Tips for survivors of a traumatic event: Managing your stress [Punjabi] - U.S. Department of Health and Human Services, Substance Abuse and Mental Health Services Administration, Center for Mental Health Services (HHS, SAMHSA, CMHS)
This fact sheet identifies common reactions to a disaster or other traumatic event. It provides tips for reducing stress and for following up if you feel overwhelmed by stress and lists resources for additional support. The English-language version is available at http://store.samhsa.gov/product/Tips-for-Survivors-of-a-Disaster-or-Other-Traumatic-Event-Managing-Stress/SMA13-4776.
Tips for talking to children about the Connecticut school shooting - American Psychiatric Association
In this post to the Healthy Minds Healthy Lives blog, the author provides tips for talking with children after a school shooting or another traumatic event. The post was created after the Sandy Hook Elementary School shooting in Newtown, Connecticut. It provides tips for supporting children and modeling healthy coping, and it identifies signs that children may need professional mental health assistance. [Author: Fassler, D.]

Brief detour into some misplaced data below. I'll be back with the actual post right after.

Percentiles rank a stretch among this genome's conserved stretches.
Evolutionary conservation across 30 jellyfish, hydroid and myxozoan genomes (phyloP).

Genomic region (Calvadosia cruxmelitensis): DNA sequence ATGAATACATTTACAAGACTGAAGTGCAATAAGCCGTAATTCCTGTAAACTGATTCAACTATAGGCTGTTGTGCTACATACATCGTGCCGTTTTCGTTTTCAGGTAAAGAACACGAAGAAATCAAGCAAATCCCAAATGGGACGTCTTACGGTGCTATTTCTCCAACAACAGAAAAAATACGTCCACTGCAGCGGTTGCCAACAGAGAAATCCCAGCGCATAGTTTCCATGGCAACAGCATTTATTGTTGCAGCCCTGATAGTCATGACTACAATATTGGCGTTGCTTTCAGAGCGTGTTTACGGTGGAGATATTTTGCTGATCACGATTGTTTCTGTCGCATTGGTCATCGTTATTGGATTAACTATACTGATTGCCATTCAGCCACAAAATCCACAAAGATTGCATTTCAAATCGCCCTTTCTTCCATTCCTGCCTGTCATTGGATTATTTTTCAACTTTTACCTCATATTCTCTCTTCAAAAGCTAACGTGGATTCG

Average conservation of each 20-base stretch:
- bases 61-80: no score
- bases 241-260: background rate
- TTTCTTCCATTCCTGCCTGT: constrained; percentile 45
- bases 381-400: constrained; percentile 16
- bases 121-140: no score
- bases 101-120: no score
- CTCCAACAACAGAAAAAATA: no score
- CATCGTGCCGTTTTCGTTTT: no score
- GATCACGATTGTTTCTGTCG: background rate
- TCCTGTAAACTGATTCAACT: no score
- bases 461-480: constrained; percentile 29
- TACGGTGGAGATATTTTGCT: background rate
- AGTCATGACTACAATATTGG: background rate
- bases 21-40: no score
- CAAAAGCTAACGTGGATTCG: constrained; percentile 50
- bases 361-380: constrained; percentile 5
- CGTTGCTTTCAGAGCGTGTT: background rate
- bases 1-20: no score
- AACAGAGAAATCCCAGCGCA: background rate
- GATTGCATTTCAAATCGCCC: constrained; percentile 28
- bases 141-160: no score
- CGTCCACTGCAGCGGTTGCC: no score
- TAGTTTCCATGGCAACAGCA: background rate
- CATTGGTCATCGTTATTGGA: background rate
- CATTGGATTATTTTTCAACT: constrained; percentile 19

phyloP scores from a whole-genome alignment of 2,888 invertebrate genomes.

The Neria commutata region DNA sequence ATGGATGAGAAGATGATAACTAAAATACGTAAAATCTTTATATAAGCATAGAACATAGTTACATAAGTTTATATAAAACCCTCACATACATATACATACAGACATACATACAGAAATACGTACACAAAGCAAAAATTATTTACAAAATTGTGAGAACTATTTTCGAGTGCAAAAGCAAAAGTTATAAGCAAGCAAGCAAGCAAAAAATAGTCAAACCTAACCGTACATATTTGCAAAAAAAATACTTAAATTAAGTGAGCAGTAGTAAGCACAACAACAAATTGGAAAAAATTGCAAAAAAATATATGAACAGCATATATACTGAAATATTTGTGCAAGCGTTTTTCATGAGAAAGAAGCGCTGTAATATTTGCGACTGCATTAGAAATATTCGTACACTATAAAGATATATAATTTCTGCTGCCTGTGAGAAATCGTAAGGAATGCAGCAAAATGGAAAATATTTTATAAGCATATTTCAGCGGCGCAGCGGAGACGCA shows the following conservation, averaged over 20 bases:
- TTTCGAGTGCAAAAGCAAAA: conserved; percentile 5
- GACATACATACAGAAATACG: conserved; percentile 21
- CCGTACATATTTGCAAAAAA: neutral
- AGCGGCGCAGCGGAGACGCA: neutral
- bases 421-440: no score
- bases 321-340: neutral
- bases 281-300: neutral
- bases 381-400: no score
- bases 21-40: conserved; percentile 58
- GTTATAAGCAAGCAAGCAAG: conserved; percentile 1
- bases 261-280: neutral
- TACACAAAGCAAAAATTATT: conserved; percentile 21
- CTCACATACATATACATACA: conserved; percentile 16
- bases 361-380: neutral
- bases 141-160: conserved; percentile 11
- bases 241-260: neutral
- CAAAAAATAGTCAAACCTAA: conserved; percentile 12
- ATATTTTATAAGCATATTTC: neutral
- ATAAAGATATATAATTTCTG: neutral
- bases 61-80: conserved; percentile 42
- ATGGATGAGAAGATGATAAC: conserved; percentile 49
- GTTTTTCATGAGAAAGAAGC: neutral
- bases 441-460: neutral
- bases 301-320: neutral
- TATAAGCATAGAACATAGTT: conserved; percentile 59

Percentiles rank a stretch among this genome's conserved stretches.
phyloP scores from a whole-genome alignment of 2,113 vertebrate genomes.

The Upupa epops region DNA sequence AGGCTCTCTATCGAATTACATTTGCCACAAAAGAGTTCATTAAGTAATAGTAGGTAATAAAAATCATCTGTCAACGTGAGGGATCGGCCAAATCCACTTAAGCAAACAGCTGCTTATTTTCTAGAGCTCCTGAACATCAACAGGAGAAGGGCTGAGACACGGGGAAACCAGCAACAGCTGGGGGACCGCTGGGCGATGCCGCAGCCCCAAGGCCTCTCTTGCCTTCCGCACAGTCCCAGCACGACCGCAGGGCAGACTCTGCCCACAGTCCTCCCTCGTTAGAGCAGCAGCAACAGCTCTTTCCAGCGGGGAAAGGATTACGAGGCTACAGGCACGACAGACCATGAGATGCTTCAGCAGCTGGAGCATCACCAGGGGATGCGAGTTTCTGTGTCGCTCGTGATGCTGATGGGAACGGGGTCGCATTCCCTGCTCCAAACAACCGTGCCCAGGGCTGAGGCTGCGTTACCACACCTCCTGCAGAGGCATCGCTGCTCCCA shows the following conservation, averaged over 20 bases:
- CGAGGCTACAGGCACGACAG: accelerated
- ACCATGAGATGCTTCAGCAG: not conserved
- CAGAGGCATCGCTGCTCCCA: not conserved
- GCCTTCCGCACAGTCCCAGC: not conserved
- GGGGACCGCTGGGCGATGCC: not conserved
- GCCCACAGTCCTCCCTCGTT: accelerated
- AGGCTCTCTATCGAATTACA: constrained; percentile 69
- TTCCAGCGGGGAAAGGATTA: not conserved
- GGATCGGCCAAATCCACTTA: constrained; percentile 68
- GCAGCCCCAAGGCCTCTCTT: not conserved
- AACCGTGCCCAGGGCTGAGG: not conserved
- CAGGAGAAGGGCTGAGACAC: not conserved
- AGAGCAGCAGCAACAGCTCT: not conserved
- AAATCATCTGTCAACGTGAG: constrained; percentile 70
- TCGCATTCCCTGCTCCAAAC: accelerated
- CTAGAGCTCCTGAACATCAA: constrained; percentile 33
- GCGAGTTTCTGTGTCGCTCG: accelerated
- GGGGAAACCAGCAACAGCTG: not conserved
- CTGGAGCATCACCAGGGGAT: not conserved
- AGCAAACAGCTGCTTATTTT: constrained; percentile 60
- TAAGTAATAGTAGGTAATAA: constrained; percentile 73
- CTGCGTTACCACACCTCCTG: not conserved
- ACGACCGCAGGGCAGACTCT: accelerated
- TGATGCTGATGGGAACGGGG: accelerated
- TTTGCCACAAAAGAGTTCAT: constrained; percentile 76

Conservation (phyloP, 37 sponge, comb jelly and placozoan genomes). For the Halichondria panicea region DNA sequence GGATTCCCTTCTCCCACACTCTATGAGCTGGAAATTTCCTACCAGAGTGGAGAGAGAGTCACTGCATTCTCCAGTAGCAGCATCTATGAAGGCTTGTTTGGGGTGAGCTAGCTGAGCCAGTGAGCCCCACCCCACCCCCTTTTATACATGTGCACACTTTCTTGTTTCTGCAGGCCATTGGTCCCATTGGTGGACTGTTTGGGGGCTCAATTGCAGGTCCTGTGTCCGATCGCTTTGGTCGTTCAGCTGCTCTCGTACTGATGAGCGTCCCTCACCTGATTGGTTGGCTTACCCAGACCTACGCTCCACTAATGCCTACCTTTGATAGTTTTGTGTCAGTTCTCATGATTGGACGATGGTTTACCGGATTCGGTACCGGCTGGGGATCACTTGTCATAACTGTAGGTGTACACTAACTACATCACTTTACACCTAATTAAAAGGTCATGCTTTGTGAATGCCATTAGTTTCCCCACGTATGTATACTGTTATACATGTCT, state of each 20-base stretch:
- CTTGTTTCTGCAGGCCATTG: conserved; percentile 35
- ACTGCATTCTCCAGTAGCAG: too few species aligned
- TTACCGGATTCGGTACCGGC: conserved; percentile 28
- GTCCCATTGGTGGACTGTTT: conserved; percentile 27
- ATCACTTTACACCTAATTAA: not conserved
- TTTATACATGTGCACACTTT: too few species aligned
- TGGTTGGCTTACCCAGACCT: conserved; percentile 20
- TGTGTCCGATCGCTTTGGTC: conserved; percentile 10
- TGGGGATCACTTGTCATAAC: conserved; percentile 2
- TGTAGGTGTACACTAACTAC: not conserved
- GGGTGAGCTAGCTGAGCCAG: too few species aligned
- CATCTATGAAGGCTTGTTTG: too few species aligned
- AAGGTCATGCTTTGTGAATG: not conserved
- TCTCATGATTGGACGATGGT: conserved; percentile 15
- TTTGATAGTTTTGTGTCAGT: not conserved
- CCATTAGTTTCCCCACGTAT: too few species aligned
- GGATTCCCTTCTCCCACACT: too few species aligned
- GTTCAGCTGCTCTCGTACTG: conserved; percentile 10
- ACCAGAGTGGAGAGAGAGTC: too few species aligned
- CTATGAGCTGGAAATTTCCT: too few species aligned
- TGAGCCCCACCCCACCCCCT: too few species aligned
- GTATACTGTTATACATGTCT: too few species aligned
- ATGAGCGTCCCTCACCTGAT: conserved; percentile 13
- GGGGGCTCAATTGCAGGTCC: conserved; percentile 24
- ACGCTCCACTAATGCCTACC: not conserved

Tips for talking with and helping children and youth cope after a disaster or traumatic event: A guide for parents, caregivers, and teachers - U.S. Department of Health and Human Services, Substance Abuse and Mental Health Services Administration (HHS, SAMHSA)
This tip sheet for parents and other caregivers and teachers explains how to help children cope with the emotional aftermath of a disaster and includes information on common reactions according to developmental stage. It is available in Spanish at https://store.samhsa.gov/product/Sugerencias-para-hablar-con-ni-os-y-j-venes-y-ayudarlos-a-hacer-frente-despu-s-de-un-des-stre-o-un-evento-traum-tico-una-gu-a-para-padres-cuidadores-y-maestros/SMA12-4732SPANISH and Punjabi at https://store.samhsa.gov/product/Tips-for-Talking-to-Children-and-Youth-After-Traumatic-Events-A-Guide-for-Parents-and-Educators-Punjabi-Version-/KEN01-0093PUNJABI.
Traumatic incident stress: Information for emergency response workers - U.S. Department of Health and Human Services, Centers for Disease Control and Prevention, National Institute for Occupational Safety and Health (HHS, CDC, NIOSH)
This online fact sheet highlights the physical, cognitive, emotional, and behavioral symptoms that emergency responders may experience after a natural or human-caused disaster. It includes tips and resources to assist responders in taking care of their own physical and emotional health.